I have been on a bit of a blog break, which should not be confused with an eating break. They are not the same thing. For the past two weekends, rather than devote hours to writing, I have instead been glued to seasons three and four of “Parks and Recreation. ” I don’t know how I haven’t watched this before now. I have a serious crush on Adam Scott, which is how I got here in the first place (I watched him in the movie “Friends with Kids” recently). And don’t get me started on Rob Lowe. He is LITERALLY the prettiest man on television today. I watched most of the episodes on my IPad. This means that I can cook dinner, do laundry, and perform a number of other household tasks and pretty much keep my eyes on the show. Note: this is only for skilled multi-taskers, as there are risks of falling down steps or cutting oneself with a sharp knife.
I finished “Parks and Recreation” and immediately turned my attention to the equally enjoyable but decidedly smarter “Newsroom” on HBO. So now in a reverse action, I am taking a break from watching television to writing a review.
My husband and I agree that a few hours wandering around Frederick is a great way to spend the Sunday of Labor Day weekend. There is no question that this is to include an early dinner at Bryan Voltaggio’s newest venture Family Meal. Voltaggio may be best known for his participation in season 6 of “Top Chef.” He’s also the executive chef of what is in my opinion one of the area’s best restaurants, Volt in Frederick.
The concept for Family Meal is a diner with a modern feel and some creative Southern twists to the food. Alongside fried chicken and burgers on the menu are crispy frog legs, fries in duck fat, and fried green tomatoes with pecan bacon candy. Voltaggio is the owner/operator but not the chef. Instead the kitchen is run by Chef de Cuisine: Adam Howard.
A recent review by “The Washington Post’s Tom Sietsema has me clamoring for a visit. He says:
The dish I would order every visit if my job didn’t require me to branch out would be Family Meal’s fried chicken. It’s a perfect spread: a half chicken joined by flaky buttermilk biscuits, a bouquet of pickled okra and green beans, plus a shot of stinging hot sauce, then crammed into a bright yellow ceramic bowl shaped like a bird. Every item is there for a good reason, and you’re a better man than I am if you leave a crumb behind. The trick to the chicken? A short soak in pickle brine.
Obviously I’m having chicken. I also order a side of goat cheese gratin. The question is what will my husband order, as the dinner menu is somewhat challenging for someone who doesn’t eat meat or shellfish. He decides on rye cavatelli with brocolli rabe, pecorino, herbs and flowers. He pairs this with a salad featuring heirloom tomatoes and peaches.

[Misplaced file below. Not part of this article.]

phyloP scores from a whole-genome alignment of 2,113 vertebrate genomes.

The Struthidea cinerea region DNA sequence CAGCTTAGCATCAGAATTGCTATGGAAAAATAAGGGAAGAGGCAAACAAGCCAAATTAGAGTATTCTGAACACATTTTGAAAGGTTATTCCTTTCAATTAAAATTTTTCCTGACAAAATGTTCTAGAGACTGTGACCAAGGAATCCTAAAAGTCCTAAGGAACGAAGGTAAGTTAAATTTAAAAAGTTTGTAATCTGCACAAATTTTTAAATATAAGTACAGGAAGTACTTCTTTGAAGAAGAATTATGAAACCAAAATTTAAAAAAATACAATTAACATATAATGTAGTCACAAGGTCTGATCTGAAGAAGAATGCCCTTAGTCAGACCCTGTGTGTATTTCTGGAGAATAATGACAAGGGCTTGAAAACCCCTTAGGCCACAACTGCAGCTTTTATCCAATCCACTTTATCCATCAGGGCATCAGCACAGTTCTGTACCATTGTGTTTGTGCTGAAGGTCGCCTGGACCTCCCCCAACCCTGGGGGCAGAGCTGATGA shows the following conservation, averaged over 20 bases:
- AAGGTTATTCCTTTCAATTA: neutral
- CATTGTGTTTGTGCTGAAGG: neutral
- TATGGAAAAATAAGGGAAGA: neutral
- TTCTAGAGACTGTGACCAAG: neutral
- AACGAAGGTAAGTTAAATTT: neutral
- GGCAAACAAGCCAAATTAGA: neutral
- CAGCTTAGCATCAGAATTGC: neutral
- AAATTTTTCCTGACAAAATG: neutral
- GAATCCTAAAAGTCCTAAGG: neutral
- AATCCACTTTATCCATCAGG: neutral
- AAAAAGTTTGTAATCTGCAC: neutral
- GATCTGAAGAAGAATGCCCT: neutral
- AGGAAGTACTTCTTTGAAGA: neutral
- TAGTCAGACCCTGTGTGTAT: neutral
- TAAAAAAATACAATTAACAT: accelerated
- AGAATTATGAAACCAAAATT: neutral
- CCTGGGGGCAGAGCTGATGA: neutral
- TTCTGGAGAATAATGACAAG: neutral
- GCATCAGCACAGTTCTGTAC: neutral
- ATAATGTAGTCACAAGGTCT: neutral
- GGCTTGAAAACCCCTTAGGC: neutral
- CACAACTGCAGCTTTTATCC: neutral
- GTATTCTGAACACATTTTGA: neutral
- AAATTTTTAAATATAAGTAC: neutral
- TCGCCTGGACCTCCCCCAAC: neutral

The fried chicken arrives flanked by pickles instead of the okra and green beans featured in the Post review. This is not a big deal…just saying. The chicken has a lightly fried coating, and is distinguished by it’s perfectly tender meat. I alternate between dipping it in the hot sauce and eating it as is, so I can better enjoy the flavors. I love hot sauce, but there are advantages to keeping this chicken “au naturale.”
The goat cheese gratin is a disappointment. I find the goat cheese flavor so mild that it is indistinguishable as goat cheese. Plus, the dish is so bland that I find myself adding salt and pepper.
My husband enjoys his salad, particularly the tiny sweet cherry tomatoes and peaches. The dish tastes of summer, which actually makes us melancholy at the realization that this weekend is the unofficial end to the season.
He also enjoys the cavatelli which are highlighted by green beans and fava beans, along with some pretty flowers. The portion looks small to me but he assures me that looks are deceiving, and along with the salad it is a satisfying meal.
We are not particularly enticed by the dessert selections, until we notice the milkshakes. We decide to end our meal by sharing a blueberry shake. I warn him that I don’t want an equal portion….just a taste.
I’ve enjoyed the chicken at Family Meal, although I can’t really say that it’s destination worthy. But the shake gets my attention. The server has heard us discuss sharing, and it arrives already split into two separate glasses. Homemade ice cream, lots of pieces of fresh blueberry, and to top it off just a touch of toasted marshmallow. I perk up, hoping that my husband doesn’t remember my declaration about having just a taste. He does, but thoughtfully doesn’t bring it up until I’ve downed every last drop in my glass.
I’m glad to have had a chance to dine at Family Meal. The service is good, the atmosphere is appealing, and for the most part the cooking is competent. I just can’t get that excited about the experience overall, particularly since it’s forty miles away. But I have to admit that I needed something to get my creative juices flowing again, and if it has to be a milkshake from Family Meal, so be it.
And now enough of this commercial break. I’m about to hunker down for a couple more episodes of “Newsroom.”
Family Meal, 880 N. East Street, Frederick, Maryland
Washington Post review